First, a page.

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Interview: May 19th, 2014

Kerri Majors knows a thing or two about writing --- she has an MFA from Columbia and is the founder and editor of the Young Adult Review Network, an online literary journal that focuses on all things YA. We asked her to give aspiring teen writers some advice. See below for some "rapid fire" words of wisdom, and some more in-depth knowledge. And if you're interested in knowing what Kerri thinks are the top 5 classics every young writer must read, see her blog post, here!


Rapid Fire Questions

Teenreads.com: Top three pieces of advice for young writers:

Kerri Majors:
1.     
Read.
2.      Revise.  Radically, when necessary, for practice, and to discover unexpected ways forward.
3.      Sit your tush in the chair and do it, even when you don’t feel like it.  Come up with a schedule and goals, and promise yourself to keep up.

TRC: Top three resources for writers:

KM:
1.      Your fave English teacher and/or local librarian.
2.      Twitter (for plugging in to the advice and blogs of some of the best writers, publishers, literary journals, etc, out there.  Start with YARN, @YAReviewNet, and expand from there.)
3.      NaNoWriMo’s Young Writers Program (http://ywp.nanowrimo.org/)

TRC: Top three favorite books you’ve read recently:

KM:
1.      THE INTERESTINGS by Meg Wolitzer (which is practically a YA novel!)
2.      WILD by Cheryl Strayed
3.      TO ALL MY FANS, WITH LOVE, FROM SYLVIE by Ellen Conford (recently re-released by Lizzie Skurnick Books)

TRC: Top three favorite books you read as a teen:

KM:
1.      THE MISTS OF AVALON by Marion Zimmer Bradley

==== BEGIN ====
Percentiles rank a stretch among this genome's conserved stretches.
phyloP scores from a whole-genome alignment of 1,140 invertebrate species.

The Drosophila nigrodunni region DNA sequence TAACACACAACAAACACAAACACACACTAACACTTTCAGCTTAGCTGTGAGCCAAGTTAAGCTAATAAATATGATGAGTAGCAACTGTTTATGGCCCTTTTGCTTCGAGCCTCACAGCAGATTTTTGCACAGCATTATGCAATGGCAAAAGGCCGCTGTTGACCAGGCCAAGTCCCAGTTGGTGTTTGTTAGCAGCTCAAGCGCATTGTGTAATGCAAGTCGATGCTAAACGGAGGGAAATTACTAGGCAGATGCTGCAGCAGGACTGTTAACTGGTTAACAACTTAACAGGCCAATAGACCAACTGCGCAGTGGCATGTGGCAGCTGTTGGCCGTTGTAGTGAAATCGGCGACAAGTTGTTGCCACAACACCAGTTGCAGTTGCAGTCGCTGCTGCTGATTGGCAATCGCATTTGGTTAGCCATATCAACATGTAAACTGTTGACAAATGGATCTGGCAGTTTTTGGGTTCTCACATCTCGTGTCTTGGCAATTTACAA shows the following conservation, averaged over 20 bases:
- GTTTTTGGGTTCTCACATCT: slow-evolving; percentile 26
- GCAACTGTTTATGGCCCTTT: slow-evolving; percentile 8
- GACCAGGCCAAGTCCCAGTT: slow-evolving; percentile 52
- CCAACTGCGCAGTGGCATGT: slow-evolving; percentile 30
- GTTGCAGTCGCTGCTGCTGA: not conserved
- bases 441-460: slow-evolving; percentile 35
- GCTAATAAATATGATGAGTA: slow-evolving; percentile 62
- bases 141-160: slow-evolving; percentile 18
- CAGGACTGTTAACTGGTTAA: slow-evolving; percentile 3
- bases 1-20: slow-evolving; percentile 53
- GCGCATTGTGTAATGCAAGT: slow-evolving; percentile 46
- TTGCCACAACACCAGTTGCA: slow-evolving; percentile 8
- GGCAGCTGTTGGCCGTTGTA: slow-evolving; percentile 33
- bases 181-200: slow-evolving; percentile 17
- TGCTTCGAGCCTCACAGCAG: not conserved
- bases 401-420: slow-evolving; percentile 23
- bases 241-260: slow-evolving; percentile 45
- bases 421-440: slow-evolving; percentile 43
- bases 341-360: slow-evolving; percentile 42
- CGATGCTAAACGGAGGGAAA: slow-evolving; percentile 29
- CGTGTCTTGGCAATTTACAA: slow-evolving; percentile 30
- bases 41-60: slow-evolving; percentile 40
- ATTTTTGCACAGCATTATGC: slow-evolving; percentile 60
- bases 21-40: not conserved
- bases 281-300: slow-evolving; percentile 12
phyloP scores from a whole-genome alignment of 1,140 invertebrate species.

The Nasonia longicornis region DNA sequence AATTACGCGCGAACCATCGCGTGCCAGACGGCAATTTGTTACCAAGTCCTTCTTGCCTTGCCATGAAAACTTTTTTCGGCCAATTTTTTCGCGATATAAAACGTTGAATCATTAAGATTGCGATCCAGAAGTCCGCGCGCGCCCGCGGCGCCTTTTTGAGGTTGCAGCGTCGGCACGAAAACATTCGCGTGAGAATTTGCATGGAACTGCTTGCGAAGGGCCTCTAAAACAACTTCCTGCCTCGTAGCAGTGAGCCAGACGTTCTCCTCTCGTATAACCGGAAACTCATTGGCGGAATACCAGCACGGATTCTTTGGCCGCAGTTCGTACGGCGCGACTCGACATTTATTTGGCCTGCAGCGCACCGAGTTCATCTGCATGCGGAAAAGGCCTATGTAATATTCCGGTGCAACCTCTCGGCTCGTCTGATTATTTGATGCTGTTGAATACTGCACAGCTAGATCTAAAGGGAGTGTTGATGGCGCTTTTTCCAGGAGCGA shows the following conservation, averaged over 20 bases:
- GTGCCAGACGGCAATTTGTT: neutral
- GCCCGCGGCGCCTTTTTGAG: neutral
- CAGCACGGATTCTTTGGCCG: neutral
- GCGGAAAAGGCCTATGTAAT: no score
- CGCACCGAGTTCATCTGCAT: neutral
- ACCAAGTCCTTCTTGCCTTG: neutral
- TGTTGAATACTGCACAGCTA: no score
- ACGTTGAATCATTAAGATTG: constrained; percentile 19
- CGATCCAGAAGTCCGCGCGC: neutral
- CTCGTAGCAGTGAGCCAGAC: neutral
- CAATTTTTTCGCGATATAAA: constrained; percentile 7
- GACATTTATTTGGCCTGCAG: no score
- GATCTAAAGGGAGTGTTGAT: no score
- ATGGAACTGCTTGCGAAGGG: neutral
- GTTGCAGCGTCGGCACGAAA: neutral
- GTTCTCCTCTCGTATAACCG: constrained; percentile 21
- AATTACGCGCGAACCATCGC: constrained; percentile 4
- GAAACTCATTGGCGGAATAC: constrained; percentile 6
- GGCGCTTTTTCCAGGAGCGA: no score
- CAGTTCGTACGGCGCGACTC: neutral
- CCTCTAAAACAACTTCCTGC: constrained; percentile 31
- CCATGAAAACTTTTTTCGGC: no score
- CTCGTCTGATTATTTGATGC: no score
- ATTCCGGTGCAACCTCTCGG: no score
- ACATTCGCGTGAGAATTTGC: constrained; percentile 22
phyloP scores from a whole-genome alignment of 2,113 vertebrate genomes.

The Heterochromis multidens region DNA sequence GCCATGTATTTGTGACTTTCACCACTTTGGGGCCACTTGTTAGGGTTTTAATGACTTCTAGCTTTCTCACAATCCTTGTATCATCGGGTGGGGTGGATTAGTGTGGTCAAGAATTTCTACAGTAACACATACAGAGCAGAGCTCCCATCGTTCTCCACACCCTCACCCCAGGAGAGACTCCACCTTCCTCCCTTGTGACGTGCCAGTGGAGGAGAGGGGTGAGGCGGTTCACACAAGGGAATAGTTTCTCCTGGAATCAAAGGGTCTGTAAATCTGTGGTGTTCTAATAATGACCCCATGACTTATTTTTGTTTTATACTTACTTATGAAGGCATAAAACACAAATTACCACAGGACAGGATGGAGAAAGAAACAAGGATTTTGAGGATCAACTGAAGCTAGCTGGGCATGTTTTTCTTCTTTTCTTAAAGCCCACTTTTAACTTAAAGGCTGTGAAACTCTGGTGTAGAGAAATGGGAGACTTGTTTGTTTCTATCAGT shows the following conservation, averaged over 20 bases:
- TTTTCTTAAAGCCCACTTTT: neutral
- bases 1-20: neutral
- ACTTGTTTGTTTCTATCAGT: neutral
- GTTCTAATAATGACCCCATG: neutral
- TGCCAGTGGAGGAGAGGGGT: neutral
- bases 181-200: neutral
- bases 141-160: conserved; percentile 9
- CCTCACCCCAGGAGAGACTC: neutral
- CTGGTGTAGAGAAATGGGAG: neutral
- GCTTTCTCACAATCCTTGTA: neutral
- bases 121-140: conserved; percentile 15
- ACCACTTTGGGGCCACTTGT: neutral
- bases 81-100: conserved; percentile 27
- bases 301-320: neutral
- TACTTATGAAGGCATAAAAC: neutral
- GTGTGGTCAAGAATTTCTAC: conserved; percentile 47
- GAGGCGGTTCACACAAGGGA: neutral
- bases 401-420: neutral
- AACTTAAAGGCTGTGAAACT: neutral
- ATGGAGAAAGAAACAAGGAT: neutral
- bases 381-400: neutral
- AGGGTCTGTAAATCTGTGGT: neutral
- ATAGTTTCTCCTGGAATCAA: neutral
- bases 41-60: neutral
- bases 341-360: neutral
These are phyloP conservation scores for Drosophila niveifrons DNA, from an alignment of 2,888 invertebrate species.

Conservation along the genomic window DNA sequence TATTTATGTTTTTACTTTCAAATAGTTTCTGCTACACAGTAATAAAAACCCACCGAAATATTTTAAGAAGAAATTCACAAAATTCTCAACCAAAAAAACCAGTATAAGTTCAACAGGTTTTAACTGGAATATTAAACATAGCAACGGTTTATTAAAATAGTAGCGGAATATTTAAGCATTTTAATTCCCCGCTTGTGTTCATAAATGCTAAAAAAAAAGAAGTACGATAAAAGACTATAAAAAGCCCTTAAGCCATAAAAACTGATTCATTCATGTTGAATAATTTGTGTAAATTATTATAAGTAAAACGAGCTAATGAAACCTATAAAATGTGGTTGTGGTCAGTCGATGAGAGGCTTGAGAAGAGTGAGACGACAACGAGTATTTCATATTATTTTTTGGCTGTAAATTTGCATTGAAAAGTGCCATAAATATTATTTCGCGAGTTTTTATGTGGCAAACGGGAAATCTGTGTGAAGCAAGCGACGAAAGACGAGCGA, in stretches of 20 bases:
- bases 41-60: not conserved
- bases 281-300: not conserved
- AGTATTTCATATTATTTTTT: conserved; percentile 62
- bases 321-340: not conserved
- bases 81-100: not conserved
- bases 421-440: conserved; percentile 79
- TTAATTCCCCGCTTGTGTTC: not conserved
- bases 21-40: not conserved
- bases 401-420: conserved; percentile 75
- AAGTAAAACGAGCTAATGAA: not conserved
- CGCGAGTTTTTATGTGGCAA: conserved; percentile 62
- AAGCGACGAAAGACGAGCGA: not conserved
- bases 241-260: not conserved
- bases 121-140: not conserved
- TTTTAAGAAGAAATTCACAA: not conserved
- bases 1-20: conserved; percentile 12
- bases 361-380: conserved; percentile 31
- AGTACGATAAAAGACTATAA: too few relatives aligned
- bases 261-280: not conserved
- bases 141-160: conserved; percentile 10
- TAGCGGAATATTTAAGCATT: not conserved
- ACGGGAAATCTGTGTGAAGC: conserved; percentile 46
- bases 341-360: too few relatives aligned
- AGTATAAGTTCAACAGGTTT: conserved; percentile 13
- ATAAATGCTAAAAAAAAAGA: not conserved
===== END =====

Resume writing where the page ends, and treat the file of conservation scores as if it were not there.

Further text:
2.      THE GREAT GATSBY by F. Scott Fitzgerald
3.      THE PILLARS OF EARTH by Ken Follet

TRC: Three most important books every aspiring writer should read:

KM:
1.      THIS IS NOT A WRITING MANUAL (TISNAWM) (You had to ask?)
2.      BIRD BY BIRD by Anne Lamott
3.      ON WRITING by Stephen King

TRC: Top thing (s) an aspiring writer shouldn’t do:

KM:
1.      Make excuses.
2.      Hide their writing.
3.      Put anyone’s writing in a box and label it.

TRC: Best snack to eat while writing:

KM: Tea or coffee while writing.  I prefer to save the big treats --- cookies, brownies, chips --- as a reward for fulfilling my daily quota, as motivation.

Favorite place to write:

KM: My desk at home.  Though if I am reading for research, I prefer a noisy café.

Other Questions:

TRC: Do you think MFAs are for everyone? Should all young writers pursue an MFA in order to write a novel?

KM: There is no formula for becoming a writer, so aside from writing as consistently as possible, there is little else a writer needs to do to get the work done and get published.  I devoted a whole chapter to Creative Writing majors and MFAs in my book, so I don’t want to repeat myself too much here, but the bottom line is that the MFA is not a pre-professional degree like a JD, MBA, or MD; you don’t have to have it to get the job, and I think many young writers are under the misconception that it is that kind of degree. 

That said, getting an MFA can help you make connections in publishing and demonstrate to agents and editors a certain level of seriousness about the craft of writing; it will also give you the time and space to actually do a lot of writing, and study and craft.  But so can going to summer writing conferences, free seminars, and other locally offered workshops and opportunities that won’t sink you into debt.

Though it’s not popular to say, I think one of the most important questions a writer should ask is before heading to an MFA is this: After all the financial aid has been offered, can I financially afford this degree?  And keep in mind, that unlike a lawyer or doctor who goes into debt for their degree, the writer is not going to make enough money to pay back the loans after completing the degree.  Sorry to kill the romance.